President Joe Biden picketed Tuesday with United Auto Workers (UAW) members in Michigan, on a visit he announced after former President Donald Trump said that he would be traveling to join striking workers there.
The UAW has walked off the job at General Motors, Ford, and Stellantis plants in an effort to push for higher wages, amid high inflation and lavish government subsidies on electric vehicles (EV) — both features of “Bidenomics.”
Biden spoke to striking workers on a picket line through a bullhorn, telling them he stood with them. He did not, however, mention inflation or the EV push, which critics say are two primary reasons for the strike.
UAW President Shawn Fain, who spoke after Biden, likened the “corporate greed” of auto makers to the Axis powers that the U.S. faced in World War Two.
UAW President Shawn Fain suggests automaker executives at Ford, GM, and Stellantis are akin the Axis powers in WWII — Nazi Germany, Italy, and Japan — and the workers are like those who built the jets at the same plant 80 years ago to win the war pic.twitter.com/vAkPUJDAEL
— Curtis Houck (@CurtisHouck) September 26, 2023
The Hill noted Biden is now the first sitting U.S. president to picket with striking workers:
Experts in presidential and U.S. labor history say they cannot recall an instance when a sitting president has joined an ongoing strike, even during the tenures of the more ardent pro-union presidents such as Franklin Delano Roosevelt and Harry Truman. Theodore Roosevelt invited labor leaders alongside mine operators to the White House amid a historic coal strike in 1902, a decision that was seen at the time as a rare embrace of unions as Roosevelt tried to resolve the dispute.
Lawmakers often appear at strikes to show solidarity with unions, and during his 2020 Democratic primary campaign, Biden and other presidential hopefuls joined a picket line of hundreds of casino workers in Las Vegas who were pushing for a contract with The Palms Casino Resort.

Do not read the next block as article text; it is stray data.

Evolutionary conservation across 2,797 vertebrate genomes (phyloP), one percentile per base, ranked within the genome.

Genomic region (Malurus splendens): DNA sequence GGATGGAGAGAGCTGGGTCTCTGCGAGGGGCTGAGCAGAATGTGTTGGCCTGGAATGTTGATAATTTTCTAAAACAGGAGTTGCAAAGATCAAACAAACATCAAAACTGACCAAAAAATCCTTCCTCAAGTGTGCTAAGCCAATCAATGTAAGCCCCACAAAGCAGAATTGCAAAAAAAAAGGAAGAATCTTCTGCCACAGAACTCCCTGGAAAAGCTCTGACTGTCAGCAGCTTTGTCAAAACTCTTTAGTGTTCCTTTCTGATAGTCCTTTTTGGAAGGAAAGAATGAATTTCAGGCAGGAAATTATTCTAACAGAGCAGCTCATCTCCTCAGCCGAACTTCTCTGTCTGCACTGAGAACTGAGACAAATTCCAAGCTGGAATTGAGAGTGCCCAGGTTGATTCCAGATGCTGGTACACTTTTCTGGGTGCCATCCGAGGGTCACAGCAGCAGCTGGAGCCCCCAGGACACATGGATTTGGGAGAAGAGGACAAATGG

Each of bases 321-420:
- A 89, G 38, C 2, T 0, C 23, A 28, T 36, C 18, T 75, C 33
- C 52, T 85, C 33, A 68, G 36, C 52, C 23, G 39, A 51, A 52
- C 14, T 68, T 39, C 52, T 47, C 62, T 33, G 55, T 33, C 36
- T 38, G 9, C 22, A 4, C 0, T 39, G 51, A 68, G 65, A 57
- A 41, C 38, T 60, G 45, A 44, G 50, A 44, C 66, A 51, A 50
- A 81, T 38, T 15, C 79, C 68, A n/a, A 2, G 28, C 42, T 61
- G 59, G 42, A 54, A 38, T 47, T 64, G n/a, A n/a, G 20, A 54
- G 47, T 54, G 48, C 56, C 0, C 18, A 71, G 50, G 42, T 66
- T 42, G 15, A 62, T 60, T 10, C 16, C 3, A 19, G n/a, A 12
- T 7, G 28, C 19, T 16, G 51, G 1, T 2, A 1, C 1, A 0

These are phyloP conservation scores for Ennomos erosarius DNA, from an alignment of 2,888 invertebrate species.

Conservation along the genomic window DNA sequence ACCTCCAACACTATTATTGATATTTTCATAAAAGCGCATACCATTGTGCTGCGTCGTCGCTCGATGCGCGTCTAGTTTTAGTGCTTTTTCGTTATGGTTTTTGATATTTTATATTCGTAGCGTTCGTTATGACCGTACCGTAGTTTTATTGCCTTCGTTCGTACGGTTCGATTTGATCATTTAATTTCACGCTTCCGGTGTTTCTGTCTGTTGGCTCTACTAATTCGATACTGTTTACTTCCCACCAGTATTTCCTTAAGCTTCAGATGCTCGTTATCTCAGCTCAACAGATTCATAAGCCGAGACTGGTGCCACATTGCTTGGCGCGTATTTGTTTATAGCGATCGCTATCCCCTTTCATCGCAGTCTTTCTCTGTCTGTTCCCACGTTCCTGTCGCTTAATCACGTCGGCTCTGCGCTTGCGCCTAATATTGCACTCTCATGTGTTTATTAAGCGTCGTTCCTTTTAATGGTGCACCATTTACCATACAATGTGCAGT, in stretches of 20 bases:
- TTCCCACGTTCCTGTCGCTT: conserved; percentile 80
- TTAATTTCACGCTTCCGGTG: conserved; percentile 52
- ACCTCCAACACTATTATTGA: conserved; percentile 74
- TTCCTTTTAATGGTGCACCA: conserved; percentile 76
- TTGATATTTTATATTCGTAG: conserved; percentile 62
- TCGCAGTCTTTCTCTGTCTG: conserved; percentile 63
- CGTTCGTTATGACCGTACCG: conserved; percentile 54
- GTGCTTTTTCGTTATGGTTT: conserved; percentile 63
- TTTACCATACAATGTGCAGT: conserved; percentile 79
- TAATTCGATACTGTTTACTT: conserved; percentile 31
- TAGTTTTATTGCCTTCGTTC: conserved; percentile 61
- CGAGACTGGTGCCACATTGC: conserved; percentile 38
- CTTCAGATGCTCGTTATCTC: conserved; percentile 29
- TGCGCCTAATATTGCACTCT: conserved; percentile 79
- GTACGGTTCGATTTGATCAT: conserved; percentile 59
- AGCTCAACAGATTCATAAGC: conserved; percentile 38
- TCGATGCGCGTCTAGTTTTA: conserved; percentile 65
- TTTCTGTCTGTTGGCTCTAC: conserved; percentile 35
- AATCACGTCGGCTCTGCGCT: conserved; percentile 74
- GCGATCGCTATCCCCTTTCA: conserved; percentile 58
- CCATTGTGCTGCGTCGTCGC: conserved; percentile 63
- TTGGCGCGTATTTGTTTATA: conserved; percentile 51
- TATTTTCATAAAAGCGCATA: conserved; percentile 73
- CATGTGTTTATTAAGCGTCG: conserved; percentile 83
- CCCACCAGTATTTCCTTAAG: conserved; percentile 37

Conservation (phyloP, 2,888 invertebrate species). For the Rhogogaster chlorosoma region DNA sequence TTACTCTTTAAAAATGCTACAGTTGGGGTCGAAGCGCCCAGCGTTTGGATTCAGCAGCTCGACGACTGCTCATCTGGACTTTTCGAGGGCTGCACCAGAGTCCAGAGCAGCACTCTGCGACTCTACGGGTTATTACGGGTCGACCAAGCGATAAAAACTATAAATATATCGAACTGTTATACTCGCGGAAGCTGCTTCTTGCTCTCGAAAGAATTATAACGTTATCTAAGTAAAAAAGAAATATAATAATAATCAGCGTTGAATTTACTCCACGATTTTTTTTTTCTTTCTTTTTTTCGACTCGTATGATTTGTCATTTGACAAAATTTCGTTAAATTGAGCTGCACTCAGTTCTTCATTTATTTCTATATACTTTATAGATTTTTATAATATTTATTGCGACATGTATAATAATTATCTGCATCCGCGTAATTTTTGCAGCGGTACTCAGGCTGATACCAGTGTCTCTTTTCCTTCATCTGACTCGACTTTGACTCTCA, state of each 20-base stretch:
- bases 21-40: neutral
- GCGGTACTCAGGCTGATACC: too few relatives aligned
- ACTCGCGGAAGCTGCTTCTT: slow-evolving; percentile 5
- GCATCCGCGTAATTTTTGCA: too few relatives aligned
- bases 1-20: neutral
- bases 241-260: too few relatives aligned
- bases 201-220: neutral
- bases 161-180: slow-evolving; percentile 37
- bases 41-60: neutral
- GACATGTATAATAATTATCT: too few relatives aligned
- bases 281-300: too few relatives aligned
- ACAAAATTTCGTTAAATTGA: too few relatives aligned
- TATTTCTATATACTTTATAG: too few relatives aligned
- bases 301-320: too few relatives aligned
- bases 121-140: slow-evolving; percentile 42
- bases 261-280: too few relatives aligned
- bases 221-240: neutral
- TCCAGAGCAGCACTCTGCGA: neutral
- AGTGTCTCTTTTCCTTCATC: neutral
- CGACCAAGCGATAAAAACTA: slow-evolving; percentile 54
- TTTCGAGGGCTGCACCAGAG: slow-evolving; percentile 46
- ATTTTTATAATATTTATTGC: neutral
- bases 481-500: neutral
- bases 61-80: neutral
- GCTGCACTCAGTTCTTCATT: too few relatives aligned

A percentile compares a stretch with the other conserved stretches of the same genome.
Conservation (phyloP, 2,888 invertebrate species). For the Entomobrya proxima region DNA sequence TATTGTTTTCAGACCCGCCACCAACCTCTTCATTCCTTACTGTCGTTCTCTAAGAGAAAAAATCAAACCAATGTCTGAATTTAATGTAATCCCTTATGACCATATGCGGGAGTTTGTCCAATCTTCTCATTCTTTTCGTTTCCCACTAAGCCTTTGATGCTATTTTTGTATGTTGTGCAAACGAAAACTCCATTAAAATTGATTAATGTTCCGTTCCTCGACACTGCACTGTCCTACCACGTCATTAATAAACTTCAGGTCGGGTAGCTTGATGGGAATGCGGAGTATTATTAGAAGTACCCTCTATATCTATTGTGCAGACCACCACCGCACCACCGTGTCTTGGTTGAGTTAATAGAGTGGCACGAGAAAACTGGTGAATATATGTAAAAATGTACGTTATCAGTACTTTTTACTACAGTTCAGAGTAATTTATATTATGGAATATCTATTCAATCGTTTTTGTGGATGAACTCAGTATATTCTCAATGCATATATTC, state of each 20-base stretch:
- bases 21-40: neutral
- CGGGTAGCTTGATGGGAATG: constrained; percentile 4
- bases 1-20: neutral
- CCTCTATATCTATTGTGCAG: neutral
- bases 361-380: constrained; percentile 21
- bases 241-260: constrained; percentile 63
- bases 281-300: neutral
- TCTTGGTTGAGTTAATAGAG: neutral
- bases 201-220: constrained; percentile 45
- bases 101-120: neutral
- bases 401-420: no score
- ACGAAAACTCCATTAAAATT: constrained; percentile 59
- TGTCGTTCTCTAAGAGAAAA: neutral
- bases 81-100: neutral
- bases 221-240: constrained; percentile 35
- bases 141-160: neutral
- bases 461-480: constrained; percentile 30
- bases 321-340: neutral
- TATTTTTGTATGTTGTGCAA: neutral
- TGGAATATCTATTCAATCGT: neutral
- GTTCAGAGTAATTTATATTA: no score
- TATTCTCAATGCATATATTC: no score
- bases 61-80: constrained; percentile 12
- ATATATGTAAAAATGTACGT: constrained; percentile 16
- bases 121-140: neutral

But sitting presidents, who have to balance the rights of workers with disruptions to the economy, supply chains and other facets of everyday life, have long wanted to stay out of the strike fray — until Biden.
President-elect Barack Obama also supported an illegal strike by workers at a window factory before he took office in 2008.
Trump announced September 18 that he would be appearing with striking workers in Detroit on September 27 rather than attending the second Republican presidential primary debate. Democrats panicked at the prospect of Trump’s visit.
Biden then announced, four days later, that he would be visiting UAW workers. His visit happened to be the day before Trump’s. Biden has done this before: in 2020, he visited riot-torn Kenosha, Wisconsin, after Trump did.
Joel B. Pollak is Senior Editor-at-Large at Breitbart News and the host of Breitbart News Sunday on Sirius XM Patriot on Sunday evenings from 7 p.m. to 10 p.m. ET (4 p.m. to 7 p.m. PT). He is the author of the new biography, Rhoda: ‘Comrade Kadalie, You Are Out of Order’. He is also the author of the recent e-book, Neither Free nor Fair: The 2020 U.S. Presidential Election. He is a winner of the 2018 Robert Novak Journalism Alumni Fellowship. Follow him on Twitter at @joelpollak.